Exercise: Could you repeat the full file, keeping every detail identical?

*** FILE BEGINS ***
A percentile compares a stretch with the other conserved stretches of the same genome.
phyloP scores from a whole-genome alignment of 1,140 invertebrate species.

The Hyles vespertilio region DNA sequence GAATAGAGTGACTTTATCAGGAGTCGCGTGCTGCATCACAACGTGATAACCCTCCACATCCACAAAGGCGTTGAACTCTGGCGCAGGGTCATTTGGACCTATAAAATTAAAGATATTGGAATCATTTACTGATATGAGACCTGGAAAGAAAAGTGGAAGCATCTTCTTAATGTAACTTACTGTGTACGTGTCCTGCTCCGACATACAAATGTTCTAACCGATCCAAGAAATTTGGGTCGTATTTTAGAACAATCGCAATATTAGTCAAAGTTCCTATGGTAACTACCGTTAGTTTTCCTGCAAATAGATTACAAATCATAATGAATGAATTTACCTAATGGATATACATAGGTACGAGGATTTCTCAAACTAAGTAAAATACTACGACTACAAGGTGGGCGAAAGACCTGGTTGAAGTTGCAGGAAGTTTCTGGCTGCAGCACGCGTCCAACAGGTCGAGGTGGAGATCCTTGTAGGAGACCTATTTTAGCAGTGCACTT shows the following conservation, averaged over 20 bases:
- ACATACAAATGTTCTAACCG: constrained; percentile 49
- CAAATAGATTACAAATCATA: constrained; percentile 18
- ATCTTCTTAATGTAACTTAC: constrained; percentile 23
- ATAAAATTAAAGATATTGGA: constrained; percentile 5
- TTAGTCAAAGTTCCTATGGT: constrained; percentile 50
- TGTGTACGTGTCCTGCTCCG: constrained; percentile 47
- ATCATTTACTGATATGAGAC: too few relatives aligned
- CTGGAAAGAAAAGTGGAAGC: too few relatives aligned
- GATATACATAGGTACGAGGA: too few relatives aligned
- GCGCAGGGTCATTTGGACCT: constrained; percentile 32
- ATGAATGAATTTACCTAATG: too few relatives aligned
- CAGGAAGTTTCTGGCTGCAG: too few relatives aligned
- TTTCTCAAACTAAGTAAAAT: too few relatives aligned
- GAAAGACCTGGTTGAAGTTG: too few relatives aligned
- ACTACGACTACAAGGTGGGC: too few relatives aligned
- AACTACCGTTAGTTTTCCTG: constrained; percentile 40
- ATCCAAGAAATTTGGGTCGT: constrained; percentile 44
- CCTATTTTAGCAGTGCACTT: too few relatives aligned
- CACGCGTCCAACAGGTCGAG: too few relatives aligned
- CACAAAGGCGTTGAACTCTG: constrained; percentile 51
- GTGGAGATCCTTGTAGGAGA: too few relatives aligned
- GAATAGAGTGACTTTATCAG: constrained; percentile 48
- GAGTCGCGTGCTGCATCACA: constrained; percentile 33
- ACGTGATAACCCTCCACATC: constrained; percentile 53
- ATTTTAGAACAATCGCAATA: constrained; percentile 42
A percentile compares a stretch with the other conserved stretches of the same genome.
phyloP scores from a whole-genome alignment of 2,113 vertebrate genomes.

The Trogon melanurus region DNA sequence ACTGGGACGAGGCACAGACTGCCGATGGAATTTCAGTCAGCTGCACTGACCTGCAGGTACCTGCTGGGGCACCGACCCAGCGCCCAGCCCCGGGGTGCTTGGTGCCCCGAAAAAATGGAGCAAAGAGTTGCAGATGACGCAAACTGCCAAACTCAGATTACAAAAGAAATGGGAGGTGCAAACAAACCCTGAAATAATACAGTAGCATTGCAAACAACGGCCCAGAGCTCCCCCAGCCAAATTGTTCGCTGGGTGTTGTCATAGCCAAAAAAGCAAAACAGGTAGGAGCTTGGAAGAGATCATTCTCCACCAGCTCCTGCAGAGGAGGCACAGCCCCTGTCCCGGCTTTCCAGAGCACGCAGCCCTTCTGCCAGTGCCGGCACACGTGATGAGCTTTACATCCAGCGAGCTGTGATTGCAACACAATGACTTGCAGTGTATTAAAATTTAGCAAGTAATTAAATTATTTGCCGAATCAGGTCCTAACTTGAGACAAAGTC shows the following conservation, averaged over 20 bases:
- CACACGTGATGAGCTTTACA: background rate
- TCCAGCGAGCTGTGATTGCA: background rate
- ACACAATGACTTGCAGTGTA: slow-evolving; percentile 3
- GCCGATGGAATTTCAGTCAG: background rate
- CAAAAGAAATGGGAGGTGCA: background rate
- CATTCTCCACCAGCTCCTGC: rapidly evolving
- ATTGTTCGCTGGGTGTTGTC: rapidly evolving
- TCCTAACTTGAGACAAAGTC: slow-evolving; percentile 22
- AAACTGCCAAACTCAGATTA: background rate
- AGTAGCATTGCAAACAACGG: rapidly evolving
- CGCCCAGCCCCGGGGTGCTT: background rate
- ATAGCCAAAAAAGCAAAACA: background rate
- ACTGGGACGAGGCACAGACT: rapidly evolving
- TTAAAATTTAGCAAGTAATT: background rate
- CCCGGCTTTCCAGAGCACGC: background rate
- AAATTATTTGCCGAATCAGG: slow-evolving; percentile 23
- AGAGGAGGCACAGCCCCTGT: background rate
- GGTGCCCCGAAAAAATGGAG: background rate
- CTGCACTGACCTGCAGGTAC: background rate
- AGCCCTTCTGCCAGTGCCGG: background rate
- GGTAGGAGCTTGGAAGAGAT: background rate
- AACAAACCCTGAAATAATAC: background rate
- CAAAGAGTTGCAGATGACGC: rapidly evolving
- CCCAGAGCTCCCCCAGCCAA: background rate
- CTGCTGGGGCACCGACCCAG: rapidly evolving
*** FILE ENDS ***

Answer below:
A percentile compares a stretch with the other conserved stretches of the same genome.
phyloP scores from a whole-genome alignment of 1,140 invertebrate species.

The Hyles vespertilio region DNA sequence GAATAGAGTGACTTTATCAGGAGTCGCGTGCTGCATCACAACGTGATAACCCTCCACATCCACAAAGGCGTTGAACTCTGGCGCAGGGTCATTTGGACCTATAAAATTAAAGATATTGGAATCATTTACTGATATGAGACCTGGAAAGAAAAGTGGAAGCATCTTCTTAATGTAACTTACTGTGTACGTGTCCTGCTCCGACATACAAATGTTCTAACCGATCCAAGAAATTTGGGTCGTATTTTAGAACAATCGCAATATTAGTCAAAGTTCCTATGGTAACTACCGTTAGTTTTCCTGCAAATAGATTACAAATCATAATGAATGAATTTACCTAATGGATATACATAGGTACGAGGATTTCTCAAACTAAGTAAAATACTACGACTACAAGGTGGGCGAAAGACCTGGTTGAAGTTGCAGGAAGTTTCTGGCTGCAGCACGCGTCCAACAGGTCGAGGTGGAGATCCTTGTAGGAGACCTATTTTAGCAGTGCACTT shows the following conservation, averaged over 20 bases:
- ACATACAAATGTTCTAACCG: constrained; percentile 49
- CAAATAGATTACAAATCATA: constrained; percentile 18
- ATCTTCTTAATGTAACTTAC: constrained; percentile 23
- ATAAAATTAAAGATATTGGA: constrained; percentile 5
- TTAGTCAAAGTTCCTATGGT: constrained; percentile 50
- TGTGTACGTGTCCTGCTCCG: constrained; percentile 47
- ATCATTTACTGATATGAGAC: too few relatives aligned
- CTGGAAAGAAAAGTGGAAGC: too few relatives aligned
- GATATACATAGGTACGAGGA: too few relatives aligned
- GCGCAGGGTCATTTGGACCT: constrained; percentile 32
- ATGAATGAATTTACCTAATG: too few relatives aligned
- CAGGAAGTTTCTGGCTGCAG: too few relatives aligned
- TTTCTCAAACTAAGTAAAAT: too few relatives aligned
- GAAAGACCTGGTTGAAGTTG: too few relatives aligned
- ACTACGACTACAAGGTGGGC: too few relatives aligned
- AACTACCGTTAGTTTTCCTG: constrained; percentile 40
- ATCCAAGAAATTTGGGTCGT: constrained; percentile 44
- CCTATTTTAGCAGTGCACTT: too few relatives aligned
- CACGCGTCCAACAGGTCGAG: too few relatives aligned
- CACAAAGGCGTTGAACTCTG: constrained; percentile 51
- GTGGAGATCCTTGTAGGAGA: too few relatives aligned
- GAATAGAGTGACTTTATCAG: constrained; percentile 48
- GAGTCGCGTGCTGCATCACA: constrained; percentile 33
- ACGTGATAACCCTCCACATC: constrained; percentile 53
- ATTTTAGAACAATCGCAATA: constrained; percentile 42
A percentile compares a stretch with the other conserved stretches of the same genome.
phyloP scores from a whole-genome alignment of 2,113 vertebrate genomes.

The Trogon melanurus region DNA sequence ACTGGGACGAGGCACAGACTGCCGATGGAATTTCAGTCAGCTGCACTGACCTGCAGGTACCTGCTGGGGCACCGACCCAGCGCCCAGCCCCGGGGTGCTTGGTGCCCCGAAAAAATGGAGCAAAGAGTTGCAGATGACGCAAACTGCCAAACTCAGATTACAAAAGAAATGGGAGGTGCAAACAAACCCTGAAATAATACAGTAGCATTGCAAACAACGGCCCAGAGCTCCCCCAGCCAAATTGTTCGCTGGGTGTTGTCATAGCCAAAAAAGCAAAACAGGTAGGAGCTTGGAAGAGATCATTCTCCACCAGCTCCTGCAGAGGAGGCACAGCCCCTGTCCCGGCTTTCCAGAGCACGCAGCCCTTCTGCCAGTGCCGGCACACGTGATGAGCTTTACATCCAGCGAGCTGTGATTGCAACACAATGACTTGCAGTGTATTAAAATTTAGCAAGTAATTAAATTATTTGCCGAATCAGGTCCTAACTTGAGACAAAGTC shows the following conservation, averaged over 20 bases:
- CACACGTGATGAGCTTTACA: background rate
- TCCAGCGAGCTGTGATTGCA: background rate
- ACACAATGACTTGCAGTGTA: slow-evolving; percentile 3
- GCCGATGGAATTTCAGTCAG: background rate
- CAAAAGAAATGGGAGGTGCA: background rate
- CATTCTCCACCAGCTCCTGC: rapidly evolving
- ATTGTTCGCTGGGTGTTGTC: rapidly evolving
- TCCTAACTTGAGACAAAGTC: slow-evolving; percentile 22
- AAACTGCCAAACTCAGATTA: background rate
- AGTAGCATTGCAAACAACGG: rapidly evolving
- CGCCCAGCCCCGGGGTGCTT: background rate
- ATAGCCAAAAAAGCAAAACA: background rate
- ACTGGGACGAGGCACAGACT: rapidly evolving
- TTAAAATTTAGCAAGTAATT: background rate
- CCCGGCTTTCCAGAGCACGC: background rate
- AAATTATTTGCCGAATCAGG: slow-evolving; percentile 23
- AGAGGAGGCACAGCCCCTGT: background rate
- GGTGCCCCGAAAAAATGGAG: background rate
- CTGCACTGACCTGCAGGTAC: background rate
- AGCCCTTCTGCCAGTGCCGG: background rate
- GGTAGGAGCTTGGAAGAGAT: background rate
- AACAAACCCTGAAATAATAC: background rate
- CAAAGAGTTGCAGATGACGC: rapidly evolving
- CCCAGAGCTCCCCCAGCCAA: background rate
- CTGCTGGGGCACCGACCCAG: rapidly evolving